Seasonal affective disorder is more than the winter blues
The Northwest Herald on Friday published this story about seasonal affective disorder, a mood disorder that can cause depression during the winter months.
As part of the story, we interviewed Justin Stone of Lake in the Hills. Stone reached out to us after seeing a post on the Northwest Herald's Facebook page in which we sought local residents who suffer from SAD.
Stone told our reporter that he suffered from SAD, and agreed to be interviewed and photographed. Friday's story included a photograph of Stone in his home with a light therapy box he said he used as part of his treatment, as well as direct quotations from him about his supposed ailment.
Over the weekend, Stone posted on his Facebook page that he had "conned" the Northwest Herald into believing his story. We called Stone on Monday after learning of his Facebook posts. He initially still claimed to suffer from SAD, but then admitted that he made his story up, saying it was "kind of a joke and it kind of went too far." He later apologized.
Stone deceived us, but we didn't do enough to verify his story. We didn't confirm his story with a doctor or members of his family. We took him at his word, and because of that we published a story with inaccurate information. For that, we apologize to our readers.
The Northwest Herald has a great responsibility to verify information before we publish. We fell short of that in this instance. We will learn from this. We are reinforcing our policies on source verification. We will do better.
We do not want our failure to verify Stone's claim to detract from the reason we did the story on seasonal affective disorder, however. In our published story, we also talked to licensed professionals who explained the very real effects of SAD. The ailment is real, and many people suffer from it during the long winter months in northern Illinois.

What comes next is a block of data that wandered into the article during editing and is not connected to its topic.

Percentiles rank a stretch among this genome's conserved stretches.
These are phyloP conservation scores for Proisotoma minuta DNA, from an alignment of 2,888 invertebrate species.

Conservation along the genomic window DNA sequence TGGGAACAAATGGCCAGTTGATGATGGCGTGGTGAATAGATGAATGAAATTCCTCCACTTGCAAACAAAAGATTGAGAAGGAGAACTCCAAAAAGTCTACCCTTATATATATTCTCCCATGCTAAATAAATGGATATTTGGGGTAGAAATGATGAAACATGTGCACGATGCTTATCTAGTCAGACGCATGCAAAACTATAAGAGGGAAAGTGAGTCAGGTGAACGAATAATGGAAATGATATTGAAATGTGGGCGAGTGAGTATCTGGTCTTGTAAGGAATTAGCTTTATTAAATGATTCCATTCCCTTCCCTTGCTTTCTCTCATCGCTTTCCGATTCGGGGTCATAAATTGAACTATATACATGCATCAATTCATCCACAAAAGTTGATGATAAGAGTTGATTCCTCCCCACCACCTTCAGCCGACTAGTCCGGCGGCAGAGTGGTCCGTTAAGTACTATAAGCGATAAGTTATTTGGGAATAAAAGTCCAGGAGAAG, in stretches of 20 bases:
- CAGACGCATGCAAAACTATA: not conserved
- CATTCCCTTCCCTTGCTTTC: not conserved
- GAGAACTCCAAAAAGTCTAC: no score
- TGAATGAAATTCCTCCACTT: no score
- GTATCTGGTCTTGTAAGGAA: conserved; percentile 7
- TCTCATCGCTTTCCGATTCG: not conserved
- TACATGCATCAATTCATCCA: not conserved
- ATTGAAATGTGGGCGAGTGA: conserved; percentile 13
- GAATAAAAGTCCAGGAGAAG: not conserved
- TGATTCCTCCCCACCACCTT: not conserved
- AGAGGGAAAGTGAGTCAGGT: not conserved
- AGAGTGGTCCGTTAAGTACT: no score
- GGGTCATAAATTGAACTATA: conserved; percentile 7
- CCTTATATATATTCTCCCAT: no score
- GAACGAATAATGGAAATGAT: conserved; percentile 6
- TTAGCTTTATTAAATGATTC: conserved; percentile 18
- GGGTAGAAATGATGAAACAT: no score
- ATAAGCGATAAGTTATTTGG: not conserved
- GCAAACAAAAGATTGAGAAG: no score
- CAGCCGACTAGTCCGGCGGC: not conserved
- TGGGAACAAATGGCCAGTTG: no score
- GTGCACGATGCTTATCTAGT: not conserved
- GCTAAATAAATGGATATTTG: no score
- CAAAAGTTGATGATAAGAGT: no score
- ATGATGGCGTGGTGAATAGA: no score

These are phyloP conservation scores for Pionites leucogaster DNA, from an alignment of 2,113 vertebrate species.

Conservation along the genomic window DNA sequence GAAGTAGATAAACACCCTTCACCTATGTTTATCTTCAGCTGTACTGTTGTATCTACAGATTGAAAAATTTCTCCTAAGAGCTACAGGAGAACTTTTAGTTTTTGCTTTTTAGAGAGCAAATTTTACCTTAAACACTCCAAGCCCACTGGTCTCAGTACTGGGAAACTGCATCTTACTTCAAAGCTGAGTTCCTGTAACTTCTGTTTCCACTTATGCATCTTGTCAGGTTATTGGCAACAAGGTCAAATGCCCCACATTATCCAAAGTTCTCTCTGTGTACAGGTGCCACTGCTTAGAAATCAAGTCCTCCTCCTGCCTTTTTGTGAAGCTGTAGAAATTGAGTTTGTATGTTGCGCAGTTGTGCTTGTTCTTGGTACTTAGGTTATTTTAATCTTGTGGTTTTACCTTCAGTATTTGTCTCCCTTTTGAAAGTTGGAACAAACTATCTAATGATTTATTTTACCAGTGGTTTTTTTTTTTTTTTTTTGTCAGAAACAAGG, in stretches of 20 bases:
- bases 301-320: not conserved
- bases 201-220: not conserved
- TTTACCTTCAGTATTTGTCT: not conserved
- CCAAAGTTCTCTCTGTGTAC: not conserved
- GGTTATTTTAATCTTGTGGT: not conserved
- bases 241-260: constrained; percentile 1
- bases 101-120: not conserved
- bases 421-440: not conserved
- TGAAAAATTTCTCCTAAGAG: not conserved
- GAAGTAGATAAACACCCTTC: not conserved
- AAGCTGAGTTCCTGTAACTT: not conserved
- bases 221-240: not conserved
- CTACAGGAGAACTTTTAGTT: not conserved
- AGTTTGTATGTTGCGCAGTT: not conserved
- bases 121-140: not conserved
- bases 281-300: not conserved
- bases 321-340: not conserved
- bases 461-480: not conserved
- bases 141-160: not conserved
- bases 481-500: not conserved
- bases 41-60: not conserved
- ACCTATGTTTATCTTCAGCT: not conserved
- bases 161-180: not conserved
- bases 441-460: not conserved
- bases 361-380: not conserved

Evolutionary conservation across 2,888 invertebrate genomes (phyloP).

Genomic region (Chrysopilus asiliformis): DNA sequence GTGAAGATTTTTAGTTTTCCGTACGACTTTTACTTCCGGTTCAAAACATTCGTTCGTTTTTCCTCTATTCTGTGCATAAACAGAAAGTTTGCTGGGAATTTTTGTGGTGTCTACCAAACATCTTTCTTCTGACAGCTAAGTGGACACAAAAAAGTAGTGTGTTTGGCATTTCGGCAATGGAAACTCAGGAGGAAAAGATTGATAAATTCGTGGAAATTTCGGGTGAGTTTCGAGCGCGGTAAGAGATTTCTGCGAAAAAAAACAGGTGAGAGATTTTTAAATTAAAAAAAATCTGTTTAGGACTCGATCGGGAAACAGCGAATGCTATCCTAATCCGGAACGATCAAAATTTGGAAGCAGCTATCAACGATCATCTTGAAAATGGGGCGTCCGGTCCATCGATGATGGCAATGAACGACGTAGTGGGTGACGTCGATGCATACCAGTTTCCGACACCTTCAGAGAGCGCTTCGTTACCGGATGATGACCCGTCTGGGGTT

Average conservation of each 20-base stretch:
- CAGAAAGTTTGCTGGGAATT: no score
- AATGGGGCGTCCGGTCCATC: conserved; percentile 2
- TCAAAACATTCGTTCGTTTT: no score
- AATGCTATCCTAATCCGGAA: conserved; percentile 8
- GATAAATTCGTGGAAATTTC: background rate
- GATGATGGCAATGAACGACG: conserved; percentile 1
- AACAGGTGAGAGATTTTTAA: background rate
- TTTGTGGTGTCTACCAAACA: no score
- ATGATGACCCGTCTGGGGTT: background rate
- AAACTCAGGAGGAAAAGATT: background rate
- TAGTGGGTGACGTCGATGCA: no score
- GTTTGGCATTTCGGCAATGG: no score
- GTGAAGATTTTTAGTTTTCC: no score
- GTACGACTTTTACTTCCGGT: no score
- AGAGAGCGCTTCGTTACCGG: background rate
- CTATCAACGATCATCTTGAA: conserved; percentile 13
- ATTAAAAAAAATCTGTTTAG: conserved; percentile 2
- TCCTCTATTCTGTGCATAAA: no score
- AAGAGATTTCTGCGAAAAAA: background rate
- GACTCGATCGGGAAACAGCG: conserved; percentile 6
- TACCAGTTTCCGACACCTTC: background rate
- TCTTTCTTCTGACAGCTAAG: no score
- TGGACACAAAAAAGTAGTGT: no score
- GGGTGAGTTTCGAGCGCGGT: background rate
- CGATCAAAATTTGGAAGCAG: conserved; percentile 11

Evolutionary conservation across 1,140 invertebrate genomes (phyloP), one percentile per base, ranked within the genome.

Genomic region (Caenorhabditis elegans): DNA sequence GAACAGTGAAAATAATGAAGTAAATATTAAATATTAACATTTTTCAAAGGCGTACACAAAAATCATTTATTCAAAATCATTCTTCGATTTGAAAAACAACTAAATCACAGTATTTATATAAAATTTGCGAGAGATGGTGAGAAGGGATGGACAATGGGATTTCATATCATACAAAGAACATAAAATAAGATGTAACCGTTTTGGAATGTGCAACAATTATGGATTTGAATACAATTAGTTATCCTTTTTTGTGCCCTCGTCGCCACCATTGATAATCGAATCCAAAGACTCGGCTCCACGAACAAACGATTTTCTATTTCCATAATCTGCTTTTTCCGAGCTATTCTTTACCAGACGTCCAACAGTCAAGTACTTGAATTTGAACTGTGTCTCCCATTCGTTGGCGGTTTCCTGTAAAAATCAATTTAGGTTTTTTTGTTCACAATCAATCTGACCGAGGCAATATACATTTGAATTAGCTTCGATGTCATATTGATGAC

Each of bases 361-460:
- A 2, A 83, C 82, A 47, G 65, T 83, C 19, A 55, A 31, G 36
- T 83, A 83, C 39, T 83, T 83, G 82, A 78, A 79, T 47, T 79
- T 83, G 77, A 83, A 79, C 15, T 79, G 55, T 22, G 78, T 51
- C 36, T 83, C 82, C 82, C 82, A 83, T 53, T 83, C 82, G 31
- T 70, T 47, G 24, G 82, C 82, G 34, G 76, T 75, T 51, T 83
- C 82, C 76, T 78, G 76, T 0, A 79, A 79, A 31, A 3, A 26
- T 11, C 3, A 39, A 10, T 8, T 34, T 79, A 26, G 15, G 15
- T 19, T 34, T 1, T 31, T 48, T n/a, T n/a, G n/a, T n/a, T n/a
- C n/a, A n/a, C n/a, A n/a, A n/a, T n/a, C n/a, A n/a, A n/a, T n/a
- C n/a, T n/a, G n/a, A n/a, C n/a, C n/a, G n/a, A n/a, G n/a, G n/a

The story idea and much of our reporting on it was legitimate. But it does not excuse our mistake.
– Dan McCaleb, Northwest Herald editor
LAKE IN THE HILLS – For years, Justin Stone dreaded the onset of winter for the way it affected his mood.
When winter hit, Stone would find himself withdrawing to his room, lethargic and lacking the desire to join his friends.
“It was almost like I was unmotivated to do anything,” the 21-year-old from Lake in the Hills said. “I just didn’t care.”
Last winter, Stone finally decided to see a doctor, who told him he suffers from seasonal affective disorder.
Commonly known as SAD, it is a mood disorder that can cause depression during the winter months. Many experts believe it is a result of depleted levels of serotonin, a neurotransmitter, and melatonin, a hormone. Each is affected by a lack of light.
“It’s not understood that it’s a neurochemical disorder,” said Dr. Douglas Neal, a clinical psychologist who practices in Crystal Lake. “Some people think you should just push through it.”
Seasonal affective disorder can be tough to diagnose because many people get the “winter blues.”
“I call it the rule of ‘too,’ “ said Paula Briedis, a licensed clinical professional counselor with Samaritan Counseling. “If it’s happening too often, if it’s too intense, and if it lasts too long, that’s a problem.”
The depression generally hits toward the end of fall and can present symptoms such as hopelessness, increased sleep, less energy and a loss of interest in activities the individual would normally enjoy.
Seasonal affective disorder also can cause increased appetite – a rare contrast to nonseasonal depression, research shows.
Doctors generally treat the disorder as they would other forms of depression, using talk therapy or prescribing antidepressant medication.
But they also recommend light-box therapy. Patients sit in front of therapeutic light boxes for 15 minutes to an hour a day. The light from the boxes, which range from $70 to several hundred dollars, is said to raise levels of serotonin and melatonin, thus lifting a patient’s mood.
But Neal warns that the boxes – and over-the-counter supplements said to help the body produce serotonin – work better for mild cases of seasonal affective disorder.
After using a light box without much success, Stone eventually was prescribed the antidepressant Zoloft, which he takes from the end of fall through early spring.
“The medicine has helped,” he said. “You don’t feel the same as the summer, where it’s nice outside. But it helps.”
There is one other treatment that Shira Greenfield, clinical manager of Outpatient Behavioral Health at Centegra Health System, said is frequently sought by longtime sufferers.
“In my experience, people who have a really hard time with it move,” Greenfield said.
That remedy isn’t lost on Stone. He said he’s saving up money to move to California.
Seasonal affective disorder
It’s more common in:
• Individuals with family members who have it and nonseasonal depression
• Adults (On average, the first episode of seasonal affective disorder occurs at age 23.)
• individuals who live far from the equator
Source: Mayo Clinic